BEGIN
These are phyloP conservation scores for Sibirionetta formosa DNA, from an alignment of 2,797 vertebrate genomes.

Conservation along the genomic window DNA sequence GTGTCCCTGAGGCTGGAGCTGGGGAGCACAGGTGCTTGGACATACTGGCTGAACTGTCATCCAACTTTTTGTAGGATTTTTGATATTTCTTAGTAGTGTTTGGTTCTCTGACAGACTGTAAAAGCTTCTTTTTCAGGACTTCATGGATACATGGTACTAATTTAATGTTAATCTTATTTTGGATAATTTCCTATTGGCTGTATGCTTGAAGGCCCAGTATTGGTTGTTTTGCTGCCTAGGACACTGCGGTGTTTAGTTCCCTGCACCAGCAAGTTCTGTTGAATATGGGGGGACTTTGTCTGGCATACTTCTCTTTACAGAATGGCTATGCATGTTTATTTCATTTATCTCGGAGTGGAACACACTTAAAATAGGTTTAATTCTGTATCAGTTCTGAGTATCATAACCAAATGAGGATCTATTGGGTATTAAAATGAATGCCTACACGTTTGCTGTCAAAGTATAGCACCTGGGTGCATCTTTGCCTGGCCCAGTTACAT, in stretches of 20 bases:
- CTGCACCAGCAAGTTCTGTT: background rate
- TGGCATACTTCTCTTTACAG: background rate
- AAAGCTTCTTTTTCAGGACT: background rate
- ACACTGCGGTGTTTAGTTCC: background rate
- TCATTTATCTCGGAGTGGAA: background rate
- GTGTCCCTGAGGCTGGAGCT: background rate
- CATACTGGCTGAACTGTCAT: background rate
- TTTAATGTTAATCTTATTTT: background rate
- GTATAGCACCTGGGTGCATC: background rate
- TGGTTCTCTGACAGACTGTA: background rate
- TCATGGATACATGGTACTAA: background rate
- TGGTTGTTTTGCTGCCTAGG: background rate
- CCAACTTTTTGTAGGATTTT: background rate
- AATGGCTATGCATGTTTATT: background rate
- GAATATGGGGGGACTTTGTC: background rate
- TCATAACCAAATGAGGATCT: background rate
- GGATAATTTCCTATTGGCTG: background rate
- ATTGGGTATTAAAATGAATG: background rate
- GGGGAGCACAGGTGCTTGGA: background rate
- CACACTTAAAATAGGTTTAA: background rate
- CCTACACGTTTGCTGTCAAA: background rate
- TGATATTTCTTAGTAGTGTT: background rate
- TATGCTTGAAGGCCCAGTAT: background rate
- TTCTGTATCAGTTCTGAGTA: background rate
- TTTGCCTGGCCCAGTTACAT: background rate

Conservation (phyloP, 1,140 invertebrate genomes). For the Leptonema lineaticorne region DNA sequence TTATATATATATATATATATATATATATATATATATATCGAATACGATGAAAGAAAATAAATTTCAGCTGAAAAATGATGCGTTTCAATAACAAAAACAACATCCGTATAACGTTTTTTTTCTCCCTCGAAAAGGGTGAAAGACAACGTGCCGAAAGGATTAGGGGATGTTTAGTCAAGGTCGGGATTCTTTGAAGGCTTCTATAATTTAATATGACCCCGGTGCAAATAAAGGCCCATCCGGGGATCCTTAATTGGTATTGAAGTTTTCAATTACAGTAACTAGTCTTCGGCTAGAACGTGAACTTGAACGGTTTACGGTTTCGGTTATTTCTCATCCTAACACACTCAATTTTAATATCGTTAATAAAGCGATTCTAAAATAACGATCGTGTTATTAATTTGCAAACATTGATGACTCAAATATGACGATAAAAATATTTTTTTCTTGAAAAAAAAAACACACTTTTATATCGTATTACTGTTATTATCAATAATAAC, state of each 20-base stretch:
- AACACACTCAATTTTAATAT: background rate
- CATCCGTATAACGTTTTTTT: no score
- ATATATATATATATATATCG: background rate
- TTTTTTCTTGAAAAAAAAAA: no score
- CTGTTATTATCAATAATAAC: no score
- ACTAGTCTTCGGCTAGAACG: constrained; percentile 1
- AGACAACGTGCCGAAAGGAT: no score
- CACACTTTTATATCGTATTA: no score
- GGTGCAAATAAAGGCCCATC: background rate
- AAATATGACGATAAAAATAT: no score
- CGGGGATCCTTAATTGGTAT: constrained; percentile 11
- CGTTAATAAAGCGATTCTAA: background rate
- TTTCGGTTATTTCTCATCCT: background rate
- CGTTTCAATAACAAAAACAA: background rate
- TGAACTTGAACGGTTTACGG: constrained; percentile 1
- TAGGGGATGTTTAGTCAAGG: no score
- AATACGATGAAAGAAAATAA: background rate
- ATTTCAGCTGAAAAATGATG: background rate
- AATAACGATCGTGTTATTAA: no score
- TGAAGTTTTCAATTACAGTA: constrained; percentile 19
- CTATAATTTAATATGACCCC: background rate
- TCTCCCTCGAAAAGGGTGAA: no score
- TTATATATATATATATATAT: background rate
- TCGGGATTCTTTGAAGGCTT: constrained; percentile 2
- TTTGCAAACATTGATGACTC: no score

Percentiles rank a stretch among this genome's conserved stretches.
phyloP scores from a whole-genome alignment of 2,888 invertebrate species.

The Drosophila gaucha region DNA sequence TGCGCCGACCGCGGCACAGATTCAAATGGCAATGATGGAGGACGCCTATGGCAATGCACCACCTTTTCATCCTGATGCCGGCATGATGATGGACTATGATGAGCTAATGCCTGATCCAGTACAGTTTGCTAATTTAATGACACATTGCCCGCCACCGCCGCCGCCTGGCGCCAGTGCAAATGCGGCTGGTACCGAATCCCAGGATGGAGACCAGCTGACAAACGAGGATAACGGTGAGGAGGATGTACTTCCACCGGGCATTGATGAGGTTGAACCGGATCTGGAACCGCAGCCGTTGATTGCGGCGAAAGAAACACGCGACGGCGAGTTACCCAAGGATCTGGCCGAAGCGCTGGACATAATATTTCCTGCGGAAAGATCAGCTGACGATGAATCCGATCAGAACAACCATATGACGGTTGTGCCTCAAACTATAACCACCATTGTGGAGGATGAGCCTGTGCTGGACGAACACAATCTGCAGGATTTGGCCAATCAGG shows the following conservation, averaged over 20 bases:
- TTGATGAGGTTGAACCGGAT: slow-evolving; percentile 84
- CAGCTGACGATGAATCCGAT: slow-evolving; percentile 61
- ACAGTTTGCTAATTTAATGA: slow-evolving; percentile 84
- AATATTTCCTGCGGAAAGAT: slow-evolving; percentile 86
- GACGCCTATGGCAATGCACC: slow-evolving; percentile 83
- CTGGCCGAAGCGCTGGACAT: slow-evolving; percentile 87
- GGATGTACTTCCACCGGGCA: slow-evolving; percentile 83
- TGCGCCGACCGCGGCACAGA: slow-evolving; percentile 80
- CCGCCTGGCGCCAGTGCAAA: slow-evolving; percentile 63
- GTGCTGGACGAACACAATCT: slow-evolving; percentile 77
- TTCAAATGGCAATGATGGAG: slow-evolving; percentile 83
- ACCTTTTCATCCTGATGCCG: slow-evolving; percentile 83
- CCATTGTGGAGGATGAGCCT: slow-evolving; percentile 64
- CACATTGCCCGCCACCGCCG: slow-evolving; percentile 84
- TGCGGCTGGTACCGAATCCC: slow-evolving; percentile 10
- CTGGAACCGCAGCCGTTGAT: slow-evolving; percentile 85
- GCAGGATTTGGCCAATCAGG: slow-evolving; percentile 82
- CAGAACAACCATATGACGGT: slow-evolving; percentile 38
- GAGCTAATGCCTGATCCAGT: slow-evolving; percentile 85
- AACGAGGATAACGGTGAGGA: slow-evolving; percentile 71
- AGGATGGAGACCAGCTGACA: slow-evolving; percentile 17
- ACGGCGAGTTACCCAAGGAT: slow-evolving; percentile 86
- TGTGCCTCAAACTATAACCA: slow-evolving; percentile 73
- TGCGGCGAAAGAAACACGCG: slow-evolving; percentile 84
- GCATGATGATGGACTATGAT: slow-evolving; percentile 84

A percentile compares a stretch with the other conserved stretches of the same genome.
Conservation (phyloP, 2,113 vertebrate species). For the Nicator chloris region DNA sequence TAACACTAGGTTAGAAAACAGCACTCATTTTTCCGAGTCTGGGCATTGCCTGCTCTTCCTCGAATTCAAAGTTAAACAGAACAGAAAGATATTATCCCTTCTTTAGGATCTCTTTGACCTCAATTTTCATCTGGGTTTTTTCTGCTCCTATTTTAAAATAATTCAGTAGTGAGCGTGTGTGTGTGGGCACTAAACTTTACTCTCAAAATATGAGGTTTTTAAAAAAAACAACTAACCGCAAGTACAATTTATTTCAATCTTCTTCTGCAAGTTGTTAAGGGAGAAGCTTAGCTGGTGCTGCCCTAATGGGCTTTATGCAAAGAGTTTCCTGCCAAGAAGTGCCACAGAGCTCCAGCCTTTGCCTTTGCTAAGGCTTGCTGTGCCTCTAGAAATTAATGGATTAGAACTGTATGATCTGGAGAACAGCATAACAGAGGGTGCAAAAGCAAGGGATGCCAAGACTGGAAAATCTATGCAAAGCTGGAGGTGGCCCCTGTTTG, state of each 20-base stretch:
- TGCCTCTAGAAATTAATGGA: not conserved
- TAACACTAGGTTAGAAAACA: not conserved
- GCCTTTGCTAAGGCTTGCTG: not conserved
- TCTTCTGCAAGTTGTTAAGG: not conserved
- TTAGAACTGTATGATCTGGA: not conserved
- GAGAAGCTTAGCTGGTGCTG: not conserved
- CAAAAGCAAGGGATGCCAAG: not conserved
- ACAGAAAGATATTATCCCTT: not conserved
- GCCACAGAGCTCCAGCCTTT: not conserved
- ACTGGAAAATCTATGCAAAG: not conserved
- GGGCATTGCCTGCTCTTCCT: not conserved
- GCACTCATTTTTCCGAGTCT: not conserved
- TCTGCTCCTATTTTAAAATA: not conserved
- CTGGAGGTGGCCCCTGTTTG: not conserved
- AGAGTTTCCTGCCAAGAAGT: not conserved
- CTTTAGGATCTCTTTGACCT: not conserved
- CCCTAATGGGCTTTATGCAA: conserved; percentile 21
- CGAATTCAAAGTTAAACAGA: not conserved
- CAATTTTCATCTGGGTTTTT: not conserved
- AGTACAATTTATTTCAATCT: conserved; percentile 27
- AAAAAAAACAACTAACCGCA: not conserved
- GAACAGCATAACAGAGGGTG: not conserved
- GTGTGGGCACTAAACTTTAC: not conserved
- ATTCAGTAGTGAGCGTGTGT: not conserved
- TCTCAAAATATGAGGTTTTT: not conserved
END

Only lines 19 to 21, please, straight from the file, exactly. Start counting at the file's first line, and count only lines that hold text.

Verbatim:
- GGATAATTTCCTATTGGCTG: background rate
- ATTGGGTATTAAAATGAATG: background rate
- GGGGAGCACAGGTGCTTGGA: background rate